On Friday, I played the piano at a memorial service. The interior of the building was already decorated for the season, and we sang against a backdrop of velvet, garlands, and twinkle lights. The experience served as a reminder that while we delight in the gifts of the season, an undertow of sadness often pulls beneath the surface.
Any number of special situations might bar us from experiencing the sort of powdered-snow enchantment of greeting cards and Hallmark movies. While we’re aware deep down that spun-sugar holidays exist only in the realm of imagination, we can’t help but want them for ourselves. Such longings intensify when our pain runs counter to these expectations.
Last week, I wrote elsewhere about what Advent means for believers, and how the Christian discipline of meditating on Christ’s work can shift our approach to this season:
Amid all the festivities, it’s easy to forget that while Advent signaled hope for the human race, it also signaled the beginning of sorrows for our Savior. We suffer during the holidays when the cultural celebrations hold stronger sway in our hearts than the person and work of the Lord Jesus.
Jesus did not come as Incarnate God to secure the fleeting comforts of the “holiday season.” He was born to suffer and die, rejected and alone, to secure eternal comfort for all saints.
For this reason, I’m thankful for Christian writers, musicians, and artists who create works acknowledging these realities. We follow a nail-scarred Savior through a life of tribulation along a narrow way. Works acknowledging sorrow, suffering, grief, and lament absolutely have a place in the life of the Christian–yes, even during Advent.
Goodness gravy, somehow it’s December already!
Two orders of business:
First, if you haven’t had a chance, be sure to sign up for my 2019 Year of Books!Each month during the coming year, I’ll be sending a recommended list of fiction and non-fiction titles for you to check out. There won’t be any discussions, homework, or anything like that. Just fresh recommendations casually delivered to your inbox every month: fiction, non-fiction, classics and new releases, accessible theology, well-known authors and debut writers, you name it.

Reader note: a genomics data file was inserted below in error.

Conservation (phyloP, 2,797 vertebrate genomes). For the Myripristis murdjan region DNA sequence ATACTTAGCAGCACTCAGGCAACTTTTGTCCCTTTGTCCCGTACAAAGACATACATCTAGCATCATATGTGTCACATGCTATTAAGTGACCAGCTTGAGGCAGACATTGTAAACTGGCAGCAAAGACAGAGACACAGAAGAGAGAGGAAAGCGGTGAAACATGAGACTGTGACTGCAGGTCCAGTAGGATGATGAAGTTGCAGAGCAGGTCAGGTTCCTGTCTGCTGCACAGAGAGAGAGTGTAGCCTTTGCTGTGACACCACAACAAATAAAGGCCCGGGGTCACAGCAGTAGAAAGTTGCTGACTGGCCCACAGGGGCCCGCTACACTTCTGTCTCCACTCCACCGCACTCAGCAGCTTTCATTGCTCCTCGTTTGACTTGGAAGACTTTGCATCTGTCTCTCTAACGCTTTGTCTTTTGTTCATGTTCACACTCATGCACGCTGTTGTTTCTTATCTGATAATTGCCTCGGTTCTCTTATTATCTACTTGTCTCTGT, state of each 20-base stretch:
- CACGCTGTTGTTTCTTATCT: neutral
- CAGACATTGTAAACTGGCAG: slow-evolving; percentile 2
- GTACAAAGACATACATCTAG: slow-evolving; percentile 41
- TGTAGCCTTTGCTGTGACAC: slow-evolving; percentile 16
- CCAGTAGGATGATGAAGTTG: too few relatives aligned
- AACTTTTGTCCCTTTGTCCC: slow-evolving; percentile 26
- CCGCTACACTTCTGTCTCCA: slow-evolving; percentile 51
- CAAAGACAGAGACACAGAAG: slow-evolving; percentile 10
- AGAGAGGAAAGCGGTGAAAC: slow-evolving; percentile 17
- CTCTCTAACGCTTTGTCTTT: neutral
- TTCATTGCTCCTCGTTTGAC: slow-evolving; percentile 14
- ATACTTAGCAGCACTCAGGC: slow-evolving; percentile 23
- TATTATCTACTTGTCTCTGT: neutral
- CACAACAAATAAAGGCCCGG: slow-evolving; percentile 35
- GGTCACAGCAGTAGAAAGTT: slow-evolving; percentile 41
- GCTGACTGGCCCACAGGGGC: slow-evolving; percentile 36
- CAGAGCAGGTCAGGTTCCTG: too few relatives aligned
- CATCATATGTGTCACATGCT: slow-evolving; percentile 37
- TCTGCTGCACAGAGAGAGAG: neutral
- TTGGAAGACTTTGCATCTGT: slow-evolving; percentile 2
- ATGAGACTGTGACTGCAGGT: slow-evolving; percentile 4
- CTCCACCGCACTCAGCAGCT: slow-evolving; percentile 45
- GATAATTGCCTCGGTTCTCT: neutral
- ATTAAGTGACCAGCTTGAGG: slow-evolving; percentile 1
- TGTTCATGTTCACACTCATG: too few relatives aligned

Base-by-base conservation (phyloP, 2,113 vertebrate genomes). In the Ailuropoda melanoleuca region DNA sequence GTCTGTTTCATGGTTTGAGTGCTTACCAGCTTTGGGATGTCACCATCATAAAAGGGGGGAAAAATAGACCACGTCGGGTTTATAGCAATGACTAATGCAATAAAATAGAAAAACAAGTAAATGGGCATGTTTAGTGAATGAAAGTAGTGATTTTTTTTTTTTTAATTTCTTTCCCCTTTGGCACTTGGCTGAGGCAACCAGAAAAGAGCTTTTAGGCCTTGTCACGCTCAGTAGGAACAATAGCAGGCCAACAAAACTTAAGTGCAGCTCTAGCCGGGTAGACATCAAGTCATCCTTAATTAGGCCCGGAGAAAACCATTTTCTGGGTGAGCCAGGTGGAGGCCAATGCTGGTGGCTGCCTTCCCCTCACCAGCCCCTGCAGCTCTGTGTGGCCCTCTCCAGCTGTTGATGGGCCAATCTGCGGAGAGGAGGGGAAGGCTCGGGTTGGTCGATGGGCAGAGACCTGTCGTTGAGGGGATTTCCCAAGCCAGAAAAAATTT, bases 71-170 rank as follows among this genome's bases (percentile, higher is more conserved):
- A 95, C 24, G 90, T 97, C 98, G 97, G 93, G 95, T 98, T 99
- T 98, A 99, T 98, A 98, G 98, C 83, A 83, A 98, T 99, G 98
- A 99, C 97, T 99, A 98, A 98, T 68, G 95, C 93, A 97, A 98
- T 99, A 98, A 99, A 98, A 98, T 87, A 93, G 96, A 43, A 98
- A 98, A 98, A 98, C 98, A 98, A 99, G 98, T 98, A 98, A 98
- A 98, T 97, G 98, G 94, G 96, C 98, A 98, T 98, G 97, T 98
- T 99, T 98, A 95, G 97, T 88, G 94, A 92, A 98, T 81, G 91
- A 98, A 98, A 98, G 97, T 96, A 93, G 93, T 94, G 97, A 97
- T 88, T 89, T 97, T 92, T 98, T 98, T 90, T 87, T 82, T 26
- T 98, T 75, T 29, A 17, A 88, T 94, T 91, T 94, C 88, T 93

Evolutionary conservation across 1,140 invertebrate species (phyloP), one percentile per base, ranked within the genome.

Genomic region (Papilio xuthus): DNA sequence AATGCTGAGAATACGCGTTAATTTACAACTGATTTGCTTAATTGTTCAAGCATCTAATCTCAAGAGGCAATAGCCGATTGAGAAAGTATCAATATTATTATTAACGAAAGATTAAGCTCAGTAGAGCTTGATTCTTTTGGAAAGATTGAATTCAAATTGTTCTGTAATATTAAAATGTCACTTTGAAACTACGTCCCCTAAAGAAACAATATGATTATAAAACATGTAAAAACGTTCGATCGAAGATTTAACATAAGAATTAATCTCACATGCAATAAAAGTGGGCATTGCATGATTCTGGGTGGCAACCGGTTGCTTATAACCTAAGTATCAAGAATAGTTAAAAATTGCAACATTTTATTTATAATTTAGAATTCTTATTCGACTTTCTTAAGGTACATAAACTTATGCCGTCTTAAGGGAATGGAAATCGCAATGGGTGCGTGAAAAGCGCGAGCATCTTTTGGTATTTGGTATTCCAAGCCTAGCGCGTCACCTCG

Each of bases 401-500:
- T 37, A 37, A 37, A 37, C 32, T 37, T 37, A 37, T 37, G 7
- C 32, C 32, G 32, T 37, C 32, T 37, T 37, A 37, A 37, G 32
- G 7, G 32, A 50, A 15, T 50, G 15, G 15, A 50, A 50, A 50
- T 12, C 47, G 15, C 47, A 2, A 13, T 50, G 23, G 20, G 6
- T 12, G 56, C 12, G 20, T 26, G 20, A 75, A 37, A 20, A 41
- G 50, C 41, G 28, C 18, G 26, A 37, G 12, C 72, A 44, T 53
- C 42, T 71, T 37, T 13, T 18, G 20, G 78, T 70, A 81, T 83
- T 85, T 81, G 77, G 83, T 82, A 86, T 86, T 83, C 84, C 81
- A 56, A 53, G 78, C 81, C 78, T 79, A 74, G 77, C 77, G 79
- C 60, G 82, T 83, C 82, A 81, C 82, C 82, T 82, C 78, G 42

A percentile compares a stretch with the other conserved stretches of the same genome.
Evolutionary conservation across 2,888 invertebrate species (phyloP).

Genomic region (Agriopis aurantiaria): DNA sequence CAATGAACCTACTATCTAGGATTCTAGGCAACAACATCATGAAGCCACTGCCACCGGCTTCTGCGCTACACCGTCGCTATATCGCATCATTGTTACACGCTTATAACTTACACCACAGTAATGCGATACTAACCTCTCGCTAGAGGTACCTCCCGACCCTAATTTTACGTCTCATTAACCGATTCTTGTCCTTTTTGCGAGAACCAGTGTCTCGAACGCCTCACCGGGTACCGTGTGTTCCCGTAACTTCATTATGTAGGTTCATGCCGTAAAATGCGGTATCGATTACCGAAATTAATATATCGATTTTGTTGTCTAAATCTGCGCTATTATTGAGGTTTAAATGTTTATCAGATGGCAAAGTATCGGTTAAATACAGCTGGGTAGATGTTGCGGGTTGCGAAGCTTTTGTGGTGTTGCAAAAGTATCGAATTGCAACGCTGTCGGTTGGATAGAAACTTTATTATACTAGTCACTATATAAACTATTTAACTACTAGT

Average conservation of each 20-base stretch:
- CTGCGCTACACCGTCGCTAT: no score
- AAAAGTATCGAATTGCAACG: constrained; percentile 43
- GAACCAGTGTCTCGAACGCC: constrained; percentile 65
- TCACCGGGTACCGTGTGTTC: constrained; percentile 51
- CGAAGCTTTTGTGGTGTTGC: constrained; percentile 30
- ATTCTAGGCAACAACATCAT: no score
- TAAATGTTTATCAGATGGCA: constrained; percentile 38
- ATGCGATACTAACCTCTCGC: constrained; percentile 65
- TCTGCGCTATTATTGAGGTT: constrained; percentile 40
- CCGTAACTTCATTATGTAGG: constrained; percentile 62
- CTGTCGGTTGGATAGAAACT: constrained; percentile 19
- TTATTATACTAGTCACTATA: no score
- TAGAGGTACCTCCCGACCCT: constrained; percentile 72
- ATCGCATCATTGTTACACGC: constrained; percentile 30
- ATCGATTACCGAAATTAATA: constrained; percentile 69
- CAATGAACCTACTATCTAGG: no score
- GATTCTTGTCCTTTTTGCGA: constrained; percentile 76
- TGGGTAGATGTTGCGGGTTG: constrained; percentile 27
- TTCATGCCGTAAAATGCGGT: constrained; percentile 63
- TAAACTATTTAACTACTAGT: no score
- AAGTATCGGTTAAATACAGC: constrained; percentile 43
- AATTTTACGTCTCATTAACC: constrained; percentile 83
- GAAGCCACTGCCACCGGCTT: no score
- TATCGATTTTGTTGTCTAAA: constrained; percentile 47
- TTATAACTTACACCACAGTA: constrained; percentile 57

Second, as I was writing this post, I couldn’t help but think about my friend and colleague Stacey Weeks. If you’re the type who likes holiday romances but yearns for something with a bit more substance, Stacey’s new book might be right up your alley. Mistletoe Melody released over the weekend, and one thing I really appreciate is that the storyline acknowledges both physical and emotional pain. I was pleased to get my hands on a pre-publication review copy, and I’m glad this book is now available to everyone.
Finally, I’ve appreciated your patience as my blogging momentum has slowed way down during 2018. As the year draws to a close, I have a few more posts planned. Keep your eyes peeled for some Advent meditations as well as my year-in-review book post, which is currently in draft and spiraling out of control as usual. Because what would this time of year be without its fun traditions?
Happy Monday, everyone! May your coffee be hot and your hearts warm.
6 thoughts on “Christmas in a Minor Key”
I agree completely with your thoughts on Mistletoe Melody! And thank you for the reminder on what Christmas is really about–not a few weeks of celebrations and gifts every year, but eternal hope.
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Well said, Ruth!
“Amid all the festivities, it’s easy to forget that while Advent signaled hope for the human race, it also signaled the beginning of sorrows for our Savior. We suffer during the holidays when the cultural celebrations hold stronger sway in our hearts than the person and work of the Lord Jesus.”
I long to sit with Mary who chose to treasure up and ponder the message of God.
Thanks for the shout out about Mistletoe Melody. This was a lovely reflective post. I appreciate your writing as well.